A school for home children. 

The emigration of poor children from the streets and workhouses of Britain to the colonies started in 1869. Maria Rye purchased the former Niagara Courthouse and Gaol in 1868 and converted the building into an orphanage known as Our Western Home.
The "Rye Girls"
Most of the children were girls aged 5 to 12, who were trained in domestic tasks before they were adopted or hired as indentured servants. Maria reportedly brought over 4,200 children to Canada. The home received support from local leaders and the community. The townspeople would often wait at the wharf to greet the young girls. But, the community’s sentiment was often a mixture of pity and suspicion; the children were the lowest on the social ladder. Our Western Home was in operation until 1915 when it was forced to close because of WWI.  

Our Western Home was demolished in the 1920s. Today, this area is now a park.

This agreement shows that Ann Barton, 13, was an indentured servant under the care of prominent Niagara residents, Henry Paffard and Robert N. Ball.

Elizabeth Parrons, 13 years, was one of 21 girls and young women who sailed on the ship "Parisian" that departed from Liverpool on July 25, 1901.

Caroline Newbold caught typhoid fever while working for a family. She was transported back to Our Western Home where she later died of the disease. She was 14.

Why Were these Children Sent to Canada?
The emigration of orphans from the slums of Britain was controversial. Those who supported the cause were motivated by their Christian duty to relieve the children's misery and provide them with new opportunities to thrive. Some saw these children as future inmates who would put a financial strain on society. There was also a lack of employment in England for children following their training. In Canada, there was a labour shortage. Children, being cheap and impressionable, could be trained to suit any employer needs.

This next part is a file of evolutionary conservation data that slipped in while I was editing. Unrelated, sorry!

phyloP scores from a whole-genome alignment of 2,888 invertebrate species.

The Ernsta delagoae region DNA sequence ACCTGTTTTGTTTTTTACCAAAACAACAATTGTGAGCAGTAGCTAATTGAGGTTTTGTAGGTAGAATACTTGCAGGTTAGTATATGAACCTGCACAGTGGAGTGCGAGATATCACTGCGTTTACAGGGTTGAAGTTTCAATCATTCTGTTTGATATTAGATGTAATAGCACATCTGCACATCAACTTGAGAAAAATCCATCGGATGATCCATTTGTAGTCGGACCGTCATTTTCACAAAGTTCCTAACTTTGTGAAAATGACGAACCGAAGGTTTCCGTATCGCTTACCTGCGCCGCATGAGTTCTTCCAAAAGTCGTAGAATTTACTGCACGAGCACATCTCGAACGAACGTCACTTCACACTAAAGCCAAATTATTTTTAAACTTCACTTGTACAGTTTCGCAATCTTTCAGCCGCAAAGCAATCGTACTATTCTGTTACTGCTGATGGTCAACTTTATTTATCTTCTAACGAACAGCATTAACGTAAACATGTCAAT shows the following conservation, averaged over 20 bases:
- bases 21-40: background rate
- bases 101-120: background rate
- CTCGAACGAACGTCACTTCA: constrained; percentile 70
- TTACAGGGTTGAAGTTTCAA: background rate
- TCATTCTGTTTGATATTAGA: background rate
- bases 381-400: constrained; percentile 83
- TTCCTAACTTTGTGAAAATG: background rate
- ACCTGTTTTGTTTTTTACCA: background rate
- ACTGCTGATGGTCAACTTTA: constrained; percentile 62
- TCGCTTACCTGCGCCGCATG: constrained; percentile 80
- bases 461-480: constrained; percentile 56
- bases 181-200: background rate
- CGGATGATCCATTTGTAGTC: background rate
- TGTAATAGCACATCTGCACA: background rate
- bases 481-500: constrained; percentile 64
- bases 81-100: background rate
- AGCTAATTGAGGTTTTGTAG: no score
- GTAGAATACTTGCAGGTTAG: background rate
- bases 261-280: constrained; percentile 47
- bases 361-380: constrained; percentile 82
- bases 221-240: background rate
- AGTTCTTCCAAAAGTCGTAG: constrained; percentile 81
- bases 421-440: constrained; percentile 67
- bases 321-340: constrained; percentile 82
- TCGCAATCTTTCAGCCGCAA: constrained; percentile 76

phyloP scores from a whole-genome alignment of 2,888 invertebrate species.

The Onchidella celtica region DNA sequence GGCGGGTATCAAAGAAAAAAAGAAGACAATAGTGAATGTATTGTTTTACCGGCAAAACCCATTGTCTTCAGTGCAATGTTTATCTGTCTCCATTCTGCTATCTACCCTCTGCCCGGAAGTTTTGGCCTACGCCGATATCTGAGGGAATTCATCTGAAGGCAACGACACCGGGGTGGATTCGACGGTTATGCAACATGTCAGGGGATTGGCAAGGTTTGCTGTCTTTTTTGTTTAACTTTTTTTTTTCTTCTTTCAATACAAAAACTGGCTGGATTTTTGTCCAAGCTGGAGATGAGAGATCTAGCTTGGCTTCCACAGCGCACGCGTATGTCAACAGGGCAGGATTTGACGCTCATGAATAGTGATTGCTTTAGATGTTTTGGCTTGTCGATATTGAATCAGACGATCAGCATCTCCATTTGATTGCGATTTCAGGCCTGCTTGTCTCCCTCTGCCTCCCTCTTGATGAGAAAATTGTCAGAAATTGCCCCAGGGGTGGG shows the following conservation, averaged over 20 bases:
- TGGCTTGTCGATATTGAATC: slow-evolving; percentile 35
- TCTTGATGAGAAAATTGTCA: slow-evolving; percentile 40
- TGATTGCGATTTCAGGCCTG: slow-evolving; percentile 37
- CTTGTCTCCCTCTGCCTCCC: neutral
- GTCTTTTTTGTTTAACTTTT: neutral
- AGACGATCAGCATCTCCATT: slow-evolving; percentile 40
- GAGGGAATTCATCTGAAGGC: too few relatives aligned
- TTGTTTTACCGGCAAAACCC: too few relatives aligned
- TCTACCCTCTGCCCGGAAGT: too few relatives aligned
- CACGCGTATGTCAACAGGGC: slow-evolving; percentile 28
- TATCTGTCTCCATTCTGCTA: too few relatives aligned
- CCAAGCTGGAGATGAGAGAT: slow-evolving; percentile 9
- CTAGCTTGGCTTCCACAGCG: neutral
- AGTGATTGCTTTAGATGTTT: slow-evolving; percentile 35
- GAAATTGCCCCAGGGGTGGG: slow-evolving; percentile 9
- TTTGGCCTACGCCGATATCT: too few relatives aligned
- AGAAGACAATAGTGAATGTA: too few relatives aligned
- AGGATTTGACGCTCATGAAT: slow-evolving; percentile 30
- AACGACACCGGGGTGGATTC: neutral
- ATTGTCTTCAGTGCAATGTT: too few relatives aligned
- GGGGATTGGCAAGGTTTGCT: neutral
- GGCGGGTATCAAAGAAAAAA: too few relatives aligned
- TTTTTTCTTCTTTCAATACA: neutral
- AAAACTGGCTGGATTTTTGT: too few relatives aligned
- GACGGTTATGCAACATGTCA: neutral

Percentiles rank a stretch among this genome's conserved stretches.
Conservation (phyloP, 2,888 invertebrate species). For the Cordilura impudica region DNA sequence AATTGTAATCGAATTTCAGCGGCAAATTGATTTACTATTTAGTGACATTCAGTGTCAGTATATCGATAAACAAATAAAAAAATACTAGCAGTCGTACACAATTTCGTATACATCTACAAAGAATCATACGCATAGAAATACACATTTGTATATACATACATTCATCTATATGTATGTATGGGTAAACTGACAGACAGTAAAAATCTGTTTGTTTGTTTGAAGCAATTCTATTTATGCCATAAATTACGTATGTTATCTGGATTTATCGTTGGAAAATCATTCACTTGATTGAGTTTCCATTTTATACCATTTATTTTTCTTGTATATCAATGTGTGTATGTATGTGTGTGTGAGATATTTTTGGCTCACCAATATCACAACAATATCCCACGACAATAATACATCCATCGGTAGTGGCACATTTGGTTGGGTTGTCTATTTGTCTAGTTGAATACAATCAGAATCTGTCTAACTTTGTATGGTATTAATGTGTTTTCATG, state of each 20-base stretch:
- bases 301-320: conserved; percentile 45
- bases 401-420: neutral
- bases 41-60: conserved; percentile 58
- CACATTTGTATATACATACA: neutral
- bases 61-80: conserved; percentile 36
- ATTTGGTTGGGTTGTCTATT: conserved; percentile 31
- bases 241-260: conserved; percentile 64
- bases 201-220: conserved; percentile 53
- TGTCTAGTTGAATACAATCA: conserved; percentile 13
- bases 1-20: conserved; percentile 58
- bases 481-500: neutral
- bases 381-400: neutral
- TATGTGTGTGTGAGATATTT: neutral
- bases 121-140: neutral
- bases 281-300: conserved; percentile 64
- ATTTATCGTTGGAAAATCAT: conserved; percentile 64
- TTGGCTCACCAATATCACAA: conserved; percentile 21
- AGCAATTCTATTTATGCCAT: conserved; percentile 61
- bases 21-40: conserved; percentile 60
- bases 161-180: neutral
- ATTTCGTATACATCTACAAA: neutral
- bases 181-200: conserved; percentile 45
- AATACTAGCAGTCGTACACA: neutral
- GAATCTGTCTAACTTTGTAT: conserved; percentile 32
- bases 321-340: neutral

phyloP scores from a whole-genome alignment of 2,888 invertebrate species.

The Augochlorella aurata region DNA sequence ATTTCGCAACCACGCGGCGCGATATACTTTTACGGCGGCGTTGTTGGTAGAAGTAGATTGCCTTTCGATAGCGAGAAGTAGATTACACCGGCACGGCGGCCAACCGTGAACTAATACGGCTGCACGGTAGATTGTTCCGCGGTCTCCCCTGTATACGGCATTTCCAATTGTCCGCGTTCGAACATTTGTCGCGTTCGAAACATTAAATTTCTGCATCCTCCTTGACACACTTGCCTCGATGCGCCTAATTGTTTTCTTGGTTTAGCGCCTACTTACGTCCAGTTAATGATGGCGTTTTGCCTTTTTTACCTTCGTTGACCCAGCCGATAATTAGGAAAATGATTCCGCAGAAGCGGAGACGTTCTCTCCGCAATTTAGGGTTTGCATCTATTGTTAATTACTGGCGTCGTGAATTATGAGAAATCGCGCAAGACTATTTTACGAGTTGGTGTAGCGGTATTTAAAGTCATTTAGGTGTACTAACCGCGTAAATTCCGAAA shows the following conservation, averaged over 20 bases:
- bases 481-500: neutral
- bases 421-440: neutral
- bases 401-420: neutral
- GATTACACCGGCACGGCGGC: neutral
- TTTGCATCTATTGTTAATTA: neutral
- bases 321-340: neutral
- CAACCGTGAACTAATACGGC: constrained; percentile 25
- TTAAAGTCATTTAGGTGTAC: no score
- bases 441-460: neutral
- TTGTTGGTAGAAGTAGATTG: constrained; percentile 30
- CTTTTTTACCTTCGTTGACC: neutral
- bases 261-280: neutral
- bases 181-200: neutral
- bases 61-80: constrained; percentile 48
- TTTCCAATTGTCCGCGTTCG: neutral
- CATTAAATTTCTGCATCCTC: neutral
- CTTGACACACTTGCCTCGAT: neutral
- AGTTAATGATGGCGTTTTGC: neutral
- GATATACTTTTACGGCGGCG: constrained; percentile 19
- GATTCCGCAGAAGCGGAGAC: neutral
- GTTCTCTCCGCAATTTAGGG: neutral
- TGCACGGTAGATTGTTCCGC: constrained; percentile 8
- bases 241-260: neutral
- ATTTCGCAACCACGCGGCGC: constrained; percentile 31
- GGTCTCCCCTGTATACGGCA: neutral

Maria Rye 
Maria genuinely believed that her program helped these children have a better life. But, in 1874, the British authorities responsible for child emigration commisioned Andrew Doyle, to report on the children sent to Canada. He was critical of both the policy and practice, especially of Maria Rye. The report stated that the girls experienced poor travel conditions, lack of training prior to placement, and little supervision after placement. Criticisms also included a lack of interview and inspection of the hosts and the homes in which the girls would be placed. Maria vigorously challenged Doyle’s report. To her benefit, the Ontario government, the media, and Canadians denied the validity of his findings. Despite her reluctance to improve upon his critiques, many of which were accurate, Maria would continue her work. 

Miss Emily Bayley took over Our Western Home after Maria Rye retired.

Letter from Maria Rye to the charge of Eliza Chapman, a former orphan child of Our Western Home.

Niagara Historical Society & Museum
Credits: All media
The story featured may in some cases have been created by an independent third party and may not always represent the views of the institutions, listed below, who have supplied the content.
Translate with Google